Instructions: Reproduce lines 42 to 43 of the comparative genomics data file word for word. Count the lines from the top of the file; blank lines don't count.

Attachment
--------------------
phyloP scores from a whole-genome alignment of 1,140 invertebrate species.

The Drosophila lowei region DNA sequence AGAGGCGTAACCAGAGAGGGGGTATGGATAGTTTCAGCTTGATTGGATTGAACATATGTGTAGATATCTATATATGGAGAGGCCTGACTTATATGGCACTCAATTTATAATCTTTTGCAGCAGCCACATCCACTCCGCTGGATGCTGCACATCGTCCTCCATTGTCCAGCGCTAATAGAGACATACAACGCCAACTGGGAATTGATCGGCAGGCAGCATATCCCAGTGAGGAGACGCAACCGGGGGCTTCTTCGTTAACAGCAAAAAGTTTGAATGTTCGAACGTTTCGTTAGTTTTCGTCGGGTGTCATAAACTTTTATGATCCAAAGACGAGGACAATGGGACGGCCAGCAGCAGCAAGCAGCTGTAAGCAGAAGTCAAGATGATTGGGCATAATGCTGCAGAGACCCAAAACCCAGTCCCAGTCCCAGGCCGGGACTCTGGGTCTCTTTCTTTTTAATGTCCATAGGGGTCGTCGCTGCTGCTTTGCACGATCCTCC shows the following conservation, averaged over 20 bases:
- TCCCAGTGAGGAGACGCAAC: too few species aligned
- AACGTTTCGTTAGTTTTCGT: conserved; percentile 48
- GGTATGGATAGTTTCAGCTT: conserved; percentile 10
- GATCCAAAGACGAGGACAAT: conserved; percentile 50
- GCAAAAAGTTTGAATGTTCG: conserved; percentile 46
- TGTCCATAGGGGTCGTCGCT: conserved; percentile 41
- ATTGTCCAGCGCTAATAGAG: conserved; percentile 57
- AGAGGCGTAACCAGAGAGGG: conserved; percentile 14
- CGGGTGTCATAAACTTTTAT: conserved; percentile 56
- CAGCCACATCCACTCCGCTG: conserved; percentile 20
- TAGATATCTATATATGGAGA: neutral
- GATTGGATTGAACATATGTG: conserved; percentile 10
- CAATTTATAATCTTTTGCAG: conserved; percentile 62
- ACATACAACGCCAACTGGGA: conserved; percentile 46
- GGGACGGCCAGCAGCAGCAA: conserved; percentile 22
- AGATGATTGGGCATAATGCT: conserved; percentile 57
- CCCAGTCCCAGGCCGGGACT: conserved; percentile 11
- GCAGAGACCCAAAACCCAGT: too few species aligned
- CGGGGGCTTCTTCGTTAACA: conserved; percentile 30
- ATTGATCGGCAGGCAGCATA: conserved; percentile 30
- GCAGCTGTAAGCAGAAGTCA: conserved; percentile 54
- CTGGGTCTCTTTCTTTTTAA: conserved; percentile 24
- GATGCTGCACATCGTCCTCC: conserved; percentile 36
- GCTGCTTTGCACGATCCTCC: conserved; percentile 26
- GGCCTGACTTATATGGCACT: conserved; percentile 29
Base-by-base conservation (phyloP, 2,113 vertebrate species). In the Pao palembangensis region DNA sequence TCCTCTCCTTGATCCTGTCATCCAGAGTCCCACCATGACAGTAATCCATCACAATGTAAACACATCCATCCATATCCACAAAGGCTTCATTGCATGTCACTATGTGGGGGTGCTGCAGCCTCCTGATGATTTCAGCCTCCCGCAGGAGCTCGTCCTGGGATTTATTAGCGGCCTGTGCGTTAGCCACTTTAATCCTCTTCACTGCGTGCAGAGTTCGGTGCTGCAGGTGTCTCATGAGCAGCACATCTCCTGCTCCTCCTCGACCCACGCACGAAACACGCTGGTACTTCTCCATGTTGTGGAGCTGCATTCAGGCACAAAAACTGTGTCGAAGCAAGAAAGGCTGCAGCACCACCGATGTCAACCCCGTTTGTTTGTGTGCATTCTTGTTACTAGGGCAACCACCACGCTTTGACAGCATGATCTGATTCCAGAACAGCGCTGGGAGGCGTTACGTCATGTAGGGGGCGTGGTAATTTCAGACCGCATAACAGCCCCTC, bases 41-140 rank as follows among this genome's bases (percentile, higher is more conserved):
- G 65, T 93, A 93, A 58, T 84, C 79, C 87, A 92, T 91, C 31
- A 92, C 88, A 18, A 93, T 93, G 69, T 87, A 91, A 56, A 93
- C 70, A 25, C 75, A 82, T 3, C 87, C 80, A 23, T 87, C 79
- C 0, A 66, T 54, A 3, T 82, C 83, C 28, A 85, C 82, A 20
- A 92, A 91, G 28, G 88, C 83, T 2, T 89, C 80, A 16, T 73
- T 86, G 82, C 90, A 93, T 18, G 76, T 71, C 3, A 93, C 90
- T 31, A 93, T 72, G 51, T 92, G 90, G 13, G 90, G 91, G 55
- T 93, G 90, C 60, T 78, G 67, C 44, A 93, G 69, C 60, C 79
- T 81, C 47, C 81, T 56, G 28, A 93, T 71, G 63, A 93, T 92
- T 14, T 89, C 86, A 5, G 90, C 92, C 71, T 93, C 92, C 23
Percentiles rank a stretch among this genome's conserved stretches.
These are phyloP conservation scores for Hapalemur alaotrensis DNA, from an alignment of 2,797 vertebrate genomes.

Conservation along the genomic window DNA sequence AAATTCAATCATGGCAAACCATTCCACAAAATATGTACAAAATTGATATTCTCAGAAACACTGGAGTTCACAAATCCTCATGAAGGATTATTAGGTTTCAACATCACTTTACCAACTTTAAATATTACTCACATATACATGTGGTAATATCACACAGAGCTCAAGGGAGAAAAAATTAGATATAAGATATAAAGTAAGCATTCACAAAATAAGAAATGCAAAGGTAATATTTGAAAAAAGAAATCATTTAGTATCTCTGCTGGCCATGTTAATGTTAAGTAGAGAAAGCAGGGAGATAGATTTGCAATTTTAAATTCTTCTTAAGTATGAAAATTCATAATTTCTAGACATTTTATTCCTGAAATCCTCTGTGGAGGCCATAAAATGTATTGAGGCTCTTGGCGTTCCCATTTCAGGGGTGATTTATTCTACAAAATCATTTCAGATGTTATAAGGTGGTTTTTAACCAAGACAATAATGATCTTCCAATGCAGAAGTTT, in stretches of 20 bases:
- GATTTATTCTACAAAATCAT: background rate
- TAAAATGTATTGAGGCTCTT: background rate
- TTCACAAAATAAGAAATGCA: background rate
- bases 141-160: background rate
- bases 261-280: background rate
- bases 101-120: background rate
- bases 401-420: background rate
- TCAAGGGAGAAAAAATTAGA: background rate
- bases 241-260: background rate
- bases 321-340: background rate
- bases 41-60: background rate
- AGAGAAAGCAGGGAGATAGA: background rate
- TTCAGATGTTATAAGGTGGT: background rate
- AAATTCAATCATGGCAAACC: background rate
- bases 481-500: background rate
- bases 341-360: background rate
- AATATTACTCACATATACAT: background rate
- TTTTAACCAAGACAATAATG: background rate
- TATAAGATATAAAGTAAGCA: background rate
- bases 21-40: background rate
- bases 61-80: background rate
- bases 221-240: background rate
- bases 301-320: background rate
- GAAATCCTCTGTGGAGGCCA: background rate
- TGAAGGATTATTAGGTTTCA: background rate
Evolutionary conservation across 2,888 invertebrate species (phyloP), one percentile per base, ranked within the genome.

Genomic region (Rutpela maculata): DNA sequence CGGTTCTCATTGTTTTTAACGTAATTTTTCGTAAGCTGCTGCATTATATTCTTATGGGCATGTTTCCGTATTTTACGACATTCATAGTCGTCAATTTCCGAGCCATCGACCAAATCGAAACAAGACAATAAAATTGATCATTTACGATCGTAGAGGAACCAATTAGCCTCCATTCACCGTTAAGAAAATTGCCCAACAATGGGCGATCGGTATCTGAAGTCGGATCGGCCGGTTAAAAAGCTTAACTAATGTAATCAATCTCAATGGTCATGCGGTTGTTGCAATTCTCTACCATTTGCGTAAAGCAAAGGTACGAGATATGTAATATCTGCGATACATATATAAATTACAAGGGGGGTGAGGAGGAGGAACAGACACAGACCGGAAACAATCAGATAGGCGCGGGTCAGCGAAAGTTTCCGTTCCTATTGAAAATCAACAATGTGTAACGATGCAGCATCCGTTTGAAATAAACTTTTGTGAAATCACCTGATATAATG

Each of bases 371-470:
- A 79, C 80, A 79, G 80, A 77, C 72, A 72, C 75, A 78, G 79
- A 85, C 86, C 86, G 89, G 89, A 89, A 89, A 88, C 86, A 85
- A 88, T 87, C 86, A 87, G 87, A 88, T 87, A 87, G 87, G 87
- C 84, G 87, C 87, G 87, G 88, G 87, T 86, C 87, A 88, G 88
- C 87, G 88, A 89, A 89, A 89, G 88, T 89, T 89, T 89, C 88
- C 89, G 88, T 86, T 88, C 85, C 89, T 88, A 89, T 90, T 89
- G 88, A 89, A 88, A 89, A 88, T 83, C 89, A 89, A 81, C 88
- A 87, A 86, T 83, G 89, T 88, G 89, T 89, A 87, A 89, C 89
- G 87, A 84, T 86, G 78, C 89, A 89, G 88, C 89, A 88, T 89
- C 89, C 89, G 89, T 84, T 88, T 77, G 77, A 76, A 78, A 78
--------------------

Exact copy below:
- GATTTATTCTACAAAATCAT: background rate
- TAAAATGTATTGAGGCTCTT: background rate